Jake and Jimmy and the Secret Wishes

Author:Alien Mol
Retail Price:$10.95
Grade Level:K-5

From the Back Cover:
Jake and Jimmy have a secret. Jake wants a rowboat. Jimmy wants a violin. But where will they get them? Mommy and Daddy don’t have enough money for a boat or a violin. And so, Jake and Jimmy go on a search of their own. They need oars and wood. Surely Grandpa could make a boat and a violin for them! While they are hunting for the things they need, the two little brothers have a lot of adventures. They rescue a little dog, help the police catch a thief, and almost cut down Mr. Tony's new tree. Every time they find something for their violin or boat, they lose it again. Will Jimmy ever play the violin? And will Jake ever go fishing in his own little boat?


In a dark, damp cellar stood a stack of paint cans. Next to it was a pile of old engine parts. Next to that was a jumble of old furniture. In the middle of this jumble sat two boys. One was Jake. The other was Jimmy.

"I don't think we'll find one here." Jake rocked back on his heels. He looked at Jimmy sadly.

But Jimmy wasn't listening. He pulled something out of a box and set it carefully on the ground.

Jake looked at it. He shook his head. "That's Dad's old record player. I'll bet it doesn't even work. And besides," he added, "you want a violin, don't you?"

Jimmy nodded, and his big blue eyes shone. "Oh, yes! One with shiny wood, just like Aunt Emily's!"

Jake listened to the muffled voices upstairs for a moment. Would Mommy wonder where they were? The cellar was cold and damp. Mommy wouldn't like it if she found them here. And how would they explain that they were looking for something to make into a violin?

Jake scooted closer to Jimmy. "Don't forget," he whispered. "We have to look for wood for a boat, too!"

Jake had wanted a little rowboat ever since cousin Steve had taken him fishing last summer.

Jake and Jimmy knew Mom and Dad did not have money for a boat, or for a violin. But Grandpa Bennet knew how to carve figures out of wood, and Grandpa Edwards made small windmills for people's gardens. If Jake and Jimmy could only find the right materials, surely Grandpa Bennet and Grandpa Edwards could help them make their wishes come true!

Jimmy held up an old record. "Look! Let's try it!"

Jake's eyes were just as blue as Jimmy's. That's because they were brothers. Now Jake’s eyes began to sparkle, just like Jimmy's.

"Yes, let's!" he whispered. "But not too loud!"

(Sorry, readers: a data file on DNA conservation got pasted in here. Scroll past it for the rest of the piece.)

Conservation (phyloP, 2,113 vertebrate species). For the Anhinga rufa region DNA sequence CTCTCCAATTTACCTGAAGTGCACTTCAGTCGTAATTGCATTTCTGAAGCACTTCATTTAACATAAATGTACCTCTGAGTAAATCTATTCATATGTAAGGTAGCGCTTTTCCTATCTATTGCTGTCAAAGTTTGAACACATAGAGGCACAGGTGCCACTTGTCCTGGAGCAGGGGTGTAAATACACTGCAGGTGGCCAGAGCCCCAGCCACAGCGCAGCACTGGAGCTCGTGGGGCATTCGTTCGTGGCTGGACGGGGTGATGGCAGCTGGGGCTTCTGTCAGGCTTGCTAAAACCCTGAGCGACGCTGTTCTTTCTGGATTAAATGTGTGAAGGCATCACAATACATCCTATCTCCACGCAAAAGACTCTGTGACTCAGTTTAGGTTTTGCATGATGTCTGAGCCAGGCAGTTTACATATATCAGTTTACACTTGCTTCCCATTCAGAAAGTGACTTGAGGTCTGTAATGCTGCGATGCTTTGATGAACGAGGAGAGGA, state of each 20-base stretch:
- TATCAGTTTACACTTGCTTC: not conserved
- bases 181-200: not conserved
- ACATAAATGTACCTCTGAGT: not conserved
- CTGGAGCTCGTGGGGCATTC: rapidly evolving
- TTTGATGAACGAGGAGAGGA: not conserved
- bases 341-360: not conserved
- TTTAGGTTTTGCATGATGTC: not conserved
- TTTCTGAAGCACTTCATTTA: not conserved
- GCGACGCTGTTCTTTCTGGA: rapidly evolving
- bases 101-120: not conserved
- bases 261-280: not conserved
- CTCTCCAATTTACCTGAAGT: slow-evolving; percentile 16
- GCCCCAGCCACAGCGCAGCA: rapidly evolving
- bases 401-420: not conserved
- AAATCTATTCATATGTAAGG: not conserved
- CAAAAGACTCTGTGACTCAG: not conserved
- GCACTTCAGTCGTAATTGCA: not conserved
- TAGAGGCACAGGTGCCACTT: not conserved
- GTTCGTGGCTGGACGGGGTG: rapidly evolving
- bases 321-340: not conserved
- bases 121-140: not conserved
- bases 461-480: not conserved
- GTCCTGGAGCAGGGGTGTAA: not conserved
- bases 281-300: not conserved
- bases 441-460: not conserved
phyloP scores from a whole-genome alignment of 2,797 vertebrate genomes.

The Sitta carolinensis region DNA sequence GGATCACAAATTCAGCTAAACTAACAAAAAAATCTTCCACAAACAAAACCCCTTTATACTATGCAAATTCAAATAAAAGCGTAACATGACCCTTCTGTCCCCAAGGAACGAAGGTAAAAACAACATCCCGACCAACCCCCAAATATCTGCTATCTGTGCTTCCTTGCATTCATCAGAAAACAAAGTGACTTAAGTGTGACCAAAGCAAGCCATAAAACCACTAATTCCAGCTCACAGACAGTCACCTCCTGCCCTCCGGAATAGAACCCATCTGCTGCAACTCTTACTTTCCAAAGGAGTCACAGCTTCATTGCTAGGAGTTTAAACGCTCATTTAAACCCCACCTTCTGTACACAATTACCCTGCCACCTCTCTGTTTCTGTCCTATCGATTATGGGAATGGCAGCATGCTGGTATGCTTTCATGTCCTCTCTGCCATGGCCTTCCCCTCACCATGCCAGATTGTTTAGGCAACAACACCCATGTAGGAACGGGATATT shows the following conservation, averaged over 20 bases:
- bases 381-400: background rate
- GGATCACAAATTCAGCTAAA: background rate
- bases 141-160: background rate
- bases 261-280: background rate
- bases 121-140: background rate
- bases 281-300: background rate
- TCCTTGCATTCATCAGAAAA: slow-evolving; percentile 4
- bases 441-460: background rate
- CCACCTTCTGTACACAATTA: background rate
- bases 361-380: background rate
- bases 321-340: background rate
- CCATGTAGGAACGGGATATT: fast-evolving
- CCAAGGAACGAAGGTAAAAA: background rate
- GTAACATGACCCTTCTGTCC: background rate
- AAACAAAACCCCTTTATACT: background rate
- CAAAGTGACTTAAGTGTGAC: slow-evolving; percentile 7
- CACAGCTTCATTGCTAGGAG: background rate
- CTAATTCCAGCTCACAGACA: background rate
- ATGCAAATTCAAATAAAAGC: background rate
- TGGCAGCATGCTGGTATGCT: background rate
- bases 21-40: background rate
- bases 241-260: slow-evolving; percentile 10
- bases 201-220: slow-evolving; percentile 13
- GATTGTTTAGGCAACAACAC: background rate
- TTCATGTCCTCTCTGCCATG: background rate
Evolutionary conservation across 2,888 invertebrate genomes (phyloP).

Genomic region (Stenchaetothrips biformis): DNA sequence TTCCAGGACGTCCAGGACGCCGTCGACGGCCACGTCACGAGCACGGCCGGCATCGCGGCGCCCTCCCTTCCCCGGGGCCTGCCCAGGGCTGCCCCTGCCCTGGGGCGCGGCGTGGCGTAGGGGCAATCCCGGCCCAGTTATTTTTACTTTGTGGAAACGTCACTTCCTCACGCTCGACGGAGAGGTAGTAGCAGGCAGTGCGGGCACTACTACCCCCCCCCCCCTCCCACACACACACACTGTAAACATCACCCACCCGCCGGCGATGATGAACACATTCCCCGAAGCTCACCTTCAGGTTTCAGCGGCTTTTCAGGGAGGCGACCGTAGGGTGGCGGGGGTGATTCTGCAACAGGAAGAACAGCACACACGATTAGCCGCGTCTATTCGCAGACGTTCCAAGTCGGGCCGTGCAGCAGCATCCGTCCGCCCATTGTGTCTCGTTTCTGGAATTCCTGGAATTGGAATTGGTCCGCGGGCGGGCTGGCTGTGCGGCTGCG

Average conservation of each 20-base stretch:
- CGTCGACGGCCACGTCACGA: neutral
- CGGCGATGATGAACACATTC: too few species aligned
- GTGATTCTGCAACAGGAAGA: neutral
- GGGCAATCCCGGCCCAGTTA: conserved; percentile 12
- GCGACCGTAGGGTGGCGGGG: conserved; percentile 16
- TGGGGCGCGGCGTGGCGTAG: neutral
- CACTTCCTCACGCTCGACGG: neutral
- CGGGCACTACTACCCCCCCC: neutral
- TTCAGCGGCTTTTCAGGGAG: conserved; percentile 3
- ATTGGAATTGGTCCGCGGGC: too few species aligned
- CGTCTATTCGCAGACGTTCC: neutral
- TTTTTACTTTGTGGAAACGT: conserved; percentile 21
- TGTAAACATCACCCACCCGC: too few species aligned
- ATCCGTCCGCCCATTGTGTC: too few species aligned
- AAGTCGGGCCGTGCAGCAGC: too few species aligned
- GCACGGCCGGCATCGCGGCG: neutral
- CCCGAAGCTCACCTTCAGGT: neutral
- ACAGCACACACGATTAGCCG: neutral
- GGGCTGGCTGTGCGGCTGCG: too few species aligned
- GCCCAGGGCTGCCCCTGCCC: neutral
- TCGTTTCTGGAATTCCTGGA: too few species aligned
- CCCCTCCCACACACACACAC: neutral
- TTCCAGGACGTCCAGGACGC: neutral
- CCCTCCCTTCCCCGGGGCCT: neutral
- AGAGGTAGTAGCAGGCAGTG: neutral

In a few minutes, the old record was spinning, and the needle was gliding noiselessly. Jimmy adjusted the volume, but no sound came from the player.

Jake shrugged. "Oh well."

But Jimmy grinned. "I know what we could do!" He searched the floor for a moment. Then he picked up a crumpled wad of paper and dropped it down on the whirling record.

"Look at it go!" Jake forgot to be quiet in his glee. He dropped a penny onto the record and grinned as it was flung several feet away.

"A catapult!" Jimmy shouted, jumping up.

"Shhh!" Jake warned. Then he took charge. "Let's be soldiers," he said. "You go over there, Jimmy. We're Rebels fighting the British!"

Jimmy grabbed a curtain rod and brandished it threateningly. "Get out of our land! This is our America!"

"This is a cannon," Jake decided, pulling the record player into position. He looked around for something to use as bullets.

Jimmy looked too. "Hurry! The Brits are coming!" He picked up a box of nails. "How about this?"

The nails went flying in all directions. Jake poured a few on at a time. Ping! One hit an old table. Ping! Another dropped down on a paint can.

And Jimmy shot his gun. "Bang! Bang-bang!"

Jake crawled under the old table to retrieve one of the nails. When his head reappeared, the blue eyes under the tousled sandy hair where glowing. "Jimmy!" he whispered. He held up a tightly clenched fist. "I found something!"

Jimmy whispered too. "What is it?" He crawled forward cautiously. "What is it?" he whispered again, feeling half frightened. It was dark under the table. Maybe it was a spider, or a frog. Jimmy liked frogs. But what if... what if it was a mouse, or... a rat?!